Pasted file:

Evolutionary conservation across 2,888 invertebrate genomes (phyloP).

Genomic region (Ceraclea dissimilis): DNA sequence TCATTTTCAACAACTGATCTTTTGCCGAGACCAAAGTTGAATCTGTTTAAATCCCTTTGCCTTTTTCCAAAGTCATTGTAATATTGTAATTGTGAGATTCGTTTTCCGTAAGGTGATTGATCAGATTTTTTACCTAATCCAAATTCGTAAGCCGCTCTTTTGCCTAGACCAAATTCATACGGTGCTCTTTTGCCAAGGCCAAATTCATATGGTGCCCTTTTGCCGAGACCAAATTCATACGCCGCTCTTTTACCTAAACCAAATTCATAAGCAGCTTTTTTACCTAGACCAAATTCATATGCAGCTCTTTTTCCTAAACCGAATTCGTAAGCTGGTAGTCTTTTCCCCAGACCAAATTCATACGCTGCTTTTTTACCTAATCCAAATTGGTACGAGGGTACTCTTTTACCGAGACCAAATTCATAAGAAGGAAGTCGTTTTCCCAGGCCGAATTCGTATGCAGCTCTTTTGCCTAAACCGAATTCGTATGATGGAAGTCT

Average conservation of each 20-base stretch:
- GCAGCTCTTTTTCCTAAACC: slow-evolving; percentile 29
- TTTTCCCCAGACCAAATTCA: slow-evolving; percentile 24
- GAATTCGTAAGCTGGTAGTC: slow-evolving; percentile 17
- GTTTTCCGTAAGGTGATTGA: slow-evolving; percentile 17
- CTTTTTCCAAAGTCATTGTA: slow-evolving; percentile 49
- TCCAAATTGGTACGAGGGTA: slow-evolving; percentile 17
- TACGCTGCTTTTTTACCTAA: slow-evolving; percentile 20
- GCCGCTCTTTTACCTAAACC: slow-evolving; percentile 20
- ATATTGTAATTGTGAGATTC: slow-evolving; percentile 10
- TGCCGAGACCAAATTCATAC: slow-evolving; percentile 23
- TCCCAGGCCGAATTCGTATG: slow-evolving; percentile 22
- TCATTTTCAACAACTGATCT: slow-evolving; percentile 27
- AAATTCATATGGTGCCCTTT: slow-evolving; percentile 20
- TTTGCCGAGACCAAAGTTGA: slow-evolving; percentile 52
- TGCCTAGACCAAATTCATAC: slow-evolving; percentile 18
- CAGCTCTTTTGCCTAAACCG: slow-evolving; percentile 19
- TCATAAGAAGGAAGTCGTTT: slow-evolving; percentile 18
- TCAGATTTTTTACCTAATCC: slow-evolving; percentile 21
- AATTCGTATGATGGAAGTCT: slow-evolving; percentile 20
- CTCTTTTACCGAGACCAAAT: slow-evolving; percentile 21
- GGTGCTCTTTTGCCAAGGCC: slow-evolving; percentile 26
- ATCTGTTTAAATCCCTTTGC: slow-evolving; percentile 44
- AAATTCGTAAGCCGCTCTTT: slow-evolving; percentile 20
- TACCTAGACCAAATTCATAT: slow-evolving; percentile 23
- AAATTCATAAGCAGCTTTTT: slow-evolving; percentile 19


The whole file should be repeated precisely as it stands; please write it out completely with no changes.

Evolutionary conservation across 2,888 invertebrate genomes (phyloP).

Genomic region (Ceraclea dissimilis): DNA sequence TCATTTTCAACAACTGATCTTTTGCCGAGACCAAAGTTGAATCTGTTTAAATCCCTTTGCCTTTTTCCAAAGTCATTGTAATATTGTAATTGTGAGATTCGTTTTCCGTAAGGTGATTGATCAGATTTTTTACCTAATCCAAATTCGTAAGCCGCTCTTTTGCCTAGACCAAATTCATACGGTGCTCTTTTGCCAAGGCCAAATTCATATGGTGCCCTTTTGCCGAGACCAAATTCATACGCCGCTCTTTTACCTAAACCAAATTCATAAGCAGCTTTTTTACCTAGACCAAATTCATATGCAGCTCTTTTTCCTAAACCGAATTCGTAAGCTGGTAGTCTTTTCCCCAGACCAAATTCATACGCTGCTTTTTTACCTAATCCAAATTGGTACGAGGGTACTCTTTTACCGAGACCAAATTCATAAGAAGGAAGTCGTTTTCCCAGGCCGAATTCGTATGCAGCTCTTTTGCCTAAACCGAATTCGTATGATGGAAGTCT

Average conservation of each 20-base stretch:
- GCAGCTCTTTTTCCTAAACC: slow-evolving; percentile 29
- TTTTCCCCAGACCAAATTCA: slow-evolving; percentile 24
- GAATTCGTAAGCTGGTAGTC: slow-evolving; percentile 17
- GTTTTCCGTAAGGTGATTGA: slow-evolving; percentile 17
- CTTTTTCCAAAGTCATTGTA: slow-evolving; percentile 49
- TCCAAATTGGTACGAGGGTA: slow-evolving; percentile 17
- TACGCTGCTTTTTTACCTAA: slow-evolving; percentile 20
- GCCGCTCTTTTACCTAAACC: slow-evolving; percentile 20
- ATATTGTAATTGTGAGATTC: slow-evolving; percentile 10
- TGCCGAGACCAAATTCATAC: slow-evolving; percentile 23
- TCCCAGGCCGAATTCGTATG: slow-evolving; percentile 22
- TCATTTTCAACAACTGATCT: slow-evolving; percentile 27
- AAATTCATATGGTGCCCTTT: slow-evolving; percentile 20
- TTTGCCGAGACCAAAGTTGA: slow-evolving; percentile 52
- TGCCTAGACCAAATTCATAC: slow-evolving; percentile 18
- CAGCTCTTTTGCCTAAACCG: slow-evolving; percentile 19
- TCATAAGAAGGAAGTCGTTT: slow-evolving; percentile 18
- TCAGATTTTTTACCTAATCC: slow-evolving; percentile 21
- AATTCGTATGATGGAAGTCT: slow-evolving; percentile 20
- CTCTTTTACCGAGACCAAAT: slow-evolving; percentile 21
- GGTGCTCTTTTGCCAAGGCC: slow-evolving; percentile 26
- ATCTGTTTAAATCCCTTTGC: slow-evolving; percentile 44
- AAATTCGTAAGCCGCTCTTT: slow-evolving; percentile 20
- TACCTAGACCAAATTCATAT: slow-evolving; percentile 23
- AAATTCATAAGCAGCTTTTT: slow-evolving; percentile 19